Infant formula refers to nutritional formulations that meet the standards and criteria of the Infant Formula Act, (21 USC§350(a) et. seq.) and are intended to replace or supplement human breast milk. Although such formulas are available in at least three distinct forms (powder, liquid concentrate and liquid ready-to-feed (“RTF”), it is conventional to speak of the nutrient concentrations on an “as fed” basis and therefore the RTF is often described, it being understood that the other forms reconstitute or dilute according to manufacturer's directions to essentially the same composition and that one skilled in the art can calculate the relevant composition for concentrated or powder forms.
“Standard” or “Term” infant formula refers to infant formula intended for infants that are born full term as a first feeding. Table A, below, gives some pertinent characteristics of term formula, as well as other types discussed below. The protein, fat and carbohydrate components provide, respectively, from about 8 to 10, 46 to 50 and 41 to 44% of the calories; and the caloric density ranges narrowly from about 660 to about 700 kcal/L (or 19-21 Cal/fl.oz.), usually about 675 to 680 (20 Cal/fl.oz.). The distribution of calories among the fat, protein and carbohydrate components may vary somewhat among different manufacturers of term infant formula. Similarly, other nutrients, such as vitamins, minerals trace minerals and taurine, carnitine and nucleotides vary more widely and therefore are not used as defining characteristics. SIMILAC™ (Ross Products Division, Abbott Laboratories), ENFAMIL™ (Mead Johnson Nutritionals), and GOOD START ™(Carnation) are examples of term infant formula.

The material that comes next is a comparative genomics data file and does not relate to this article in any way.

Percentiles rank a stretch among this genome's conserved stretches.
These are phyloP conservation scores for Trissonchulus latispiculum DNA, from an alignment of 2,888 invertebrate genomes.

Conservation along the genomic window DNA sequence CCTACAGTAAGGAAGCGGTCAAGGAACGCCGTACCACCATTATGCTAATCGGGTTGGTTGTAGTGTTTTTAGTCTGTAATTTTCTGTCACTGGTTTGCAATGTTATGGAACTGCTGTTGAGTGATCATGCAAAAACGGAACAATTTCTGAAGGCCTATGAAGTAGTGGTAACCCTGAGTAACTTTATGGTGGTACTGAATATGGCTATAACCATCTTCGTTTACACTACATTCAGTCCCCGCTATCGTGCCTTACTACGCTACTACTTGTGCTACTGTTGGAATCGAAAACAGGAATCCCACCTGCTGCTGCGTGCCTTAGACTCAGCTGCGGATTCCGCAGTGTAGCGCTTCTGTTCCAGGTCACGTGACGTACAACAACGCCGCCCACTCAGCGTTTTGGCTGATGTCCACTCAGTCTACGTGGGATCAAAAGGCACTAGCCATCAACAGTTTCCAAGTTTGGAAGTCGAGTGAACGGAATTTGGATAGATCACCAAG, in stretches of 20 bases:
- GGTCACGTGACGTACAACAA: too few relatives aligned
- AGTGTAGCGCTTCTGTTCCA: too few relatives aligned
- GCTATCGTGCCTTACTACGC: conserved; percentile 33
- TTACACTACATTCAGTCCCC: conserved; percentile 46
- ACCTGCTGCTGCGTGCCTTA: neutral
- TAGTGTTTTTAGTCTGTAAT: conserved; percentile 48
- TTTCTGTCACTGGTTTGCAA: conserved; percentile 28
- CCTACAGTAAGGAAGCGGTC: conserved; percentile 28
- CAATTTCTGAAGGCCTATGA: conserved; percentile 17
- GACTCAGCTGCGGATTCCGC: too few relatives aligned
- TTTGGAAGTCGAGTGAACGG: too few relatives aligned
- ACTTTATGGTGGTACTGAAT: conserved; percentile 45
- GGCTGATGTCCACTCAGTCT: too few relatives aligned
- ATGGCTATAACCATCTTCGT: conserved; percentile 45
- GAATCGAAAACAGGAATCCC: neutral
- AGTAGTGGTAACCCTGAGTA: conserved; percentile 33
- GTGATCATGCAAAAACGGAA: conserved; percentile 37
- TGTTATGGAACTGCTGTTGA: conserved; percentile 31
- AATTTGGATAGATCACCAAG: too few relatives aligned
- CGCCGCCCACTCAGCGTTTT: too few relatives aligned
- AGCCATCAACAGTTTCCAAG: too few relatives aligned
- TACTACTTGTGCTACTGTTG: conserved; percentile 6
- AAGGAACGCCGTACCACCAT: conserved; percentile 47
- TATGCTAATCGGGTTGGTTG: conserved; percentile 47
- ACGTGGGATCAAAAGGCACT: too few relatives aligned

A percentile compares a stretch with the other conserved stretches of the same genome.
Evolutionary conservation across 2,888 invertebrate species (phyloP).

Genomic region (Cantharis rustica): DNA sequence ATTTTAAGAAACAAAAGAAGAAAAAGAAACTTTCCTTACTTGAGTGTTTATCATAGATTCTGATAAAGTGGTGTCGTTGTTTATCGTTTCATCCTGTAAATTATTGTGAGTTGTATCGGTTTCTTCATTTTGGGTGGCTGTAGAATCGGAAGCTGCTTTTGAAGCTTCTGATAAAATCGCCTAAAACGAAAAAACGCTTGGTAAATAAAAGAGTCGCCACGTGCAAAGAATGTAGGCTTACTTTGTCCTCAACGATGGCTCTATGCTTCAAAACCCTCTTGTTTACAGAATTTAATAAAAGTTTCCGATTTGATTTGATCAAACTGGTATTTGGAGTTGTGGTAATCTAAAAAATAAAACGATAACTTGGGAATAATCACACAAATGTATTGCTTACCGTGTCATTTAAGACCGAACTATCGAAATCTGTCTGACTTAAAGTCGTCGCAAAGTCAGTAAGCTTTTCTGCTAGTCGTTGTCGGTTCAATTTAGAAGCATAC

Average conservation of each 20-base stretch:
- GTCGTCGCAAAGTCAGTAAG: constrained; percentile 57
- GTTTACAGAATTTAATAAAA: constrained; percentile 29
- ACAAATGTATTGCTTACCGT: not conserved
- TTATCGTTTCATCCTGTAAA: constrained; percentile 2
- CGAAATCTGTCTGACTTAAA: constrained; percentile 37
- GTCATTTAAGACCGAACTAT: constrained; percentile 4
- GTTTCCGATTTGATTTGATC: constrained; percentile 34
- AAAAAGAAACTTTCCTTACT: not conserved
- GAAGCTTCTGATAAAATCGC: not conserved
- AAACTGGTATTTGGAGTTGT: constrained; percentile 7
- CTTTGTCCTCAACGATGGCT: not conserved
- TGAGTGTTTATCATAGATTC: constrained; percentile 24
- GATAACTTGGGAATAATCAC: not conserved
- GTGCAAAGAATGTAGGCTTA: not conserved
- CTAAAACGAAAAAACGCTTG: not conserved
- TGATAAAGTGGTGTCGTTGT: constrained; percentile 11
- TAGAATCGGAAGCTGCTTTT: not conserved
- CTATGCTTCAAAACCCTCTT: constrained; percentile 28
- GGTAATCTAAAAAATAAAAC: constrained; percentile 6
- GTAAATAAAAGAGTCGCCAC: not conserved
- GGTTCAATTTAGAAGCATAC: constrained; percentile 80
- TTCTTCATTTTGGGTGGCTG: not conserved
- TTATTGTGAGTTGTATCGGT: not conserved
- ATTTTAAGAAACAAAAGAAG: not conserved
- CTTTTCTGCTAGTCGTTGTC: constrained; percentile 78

By contrast, “nutrient-enriched” formula refers to infant formula that is fortified relative to “standard” or “term” formula. The primary defining characteristic that differentiates nutrient-enriched formulas is the caloric density; a secondary factor is the concentration of protein (see Table A). For example, a formula with a caloric density above about 700 Kcal/L or a protein concentration above about 18 g/L would be considered “nutrient-enriched”. Nutrient-enriched formulas typically also contain higher levels of calcium (e.g. above about 650 mg/L) and/or phosphorus (e.g. above about 450 mg/L).
As used herein, there are two types of nutrient-enriched formula. Type I, also known as ‘preterm’, ‘premature’ or ‘in-hospital’ formula, is formula designed to promote growth of the preterm infant at intrauterine rates without disrupting metabolic homeostasis. Type I formulas are characterized by the highest caloric density, typically from about 790 to about 820 kcal/L (or 23-25 Cal/fl.oz.), preferably from about 800 to 810 (24 Cal/fl.oz.). Type I is further differentiated by the higher concentrations of calcium (above about 1200 mg/L, preferably from about 1300 to 1800 mg/L) and phosphorus (above about 600 mg/L, preferably from about 700 to 1000 mg/L). Examples of Type I nutrient-enriched formulas include SIMILAC SPECIAL CARE™ with Iron 24 (Ross Products Division) and ENFAMIL PREMATURE Formula™ with Iron 24 (Mead Johnson).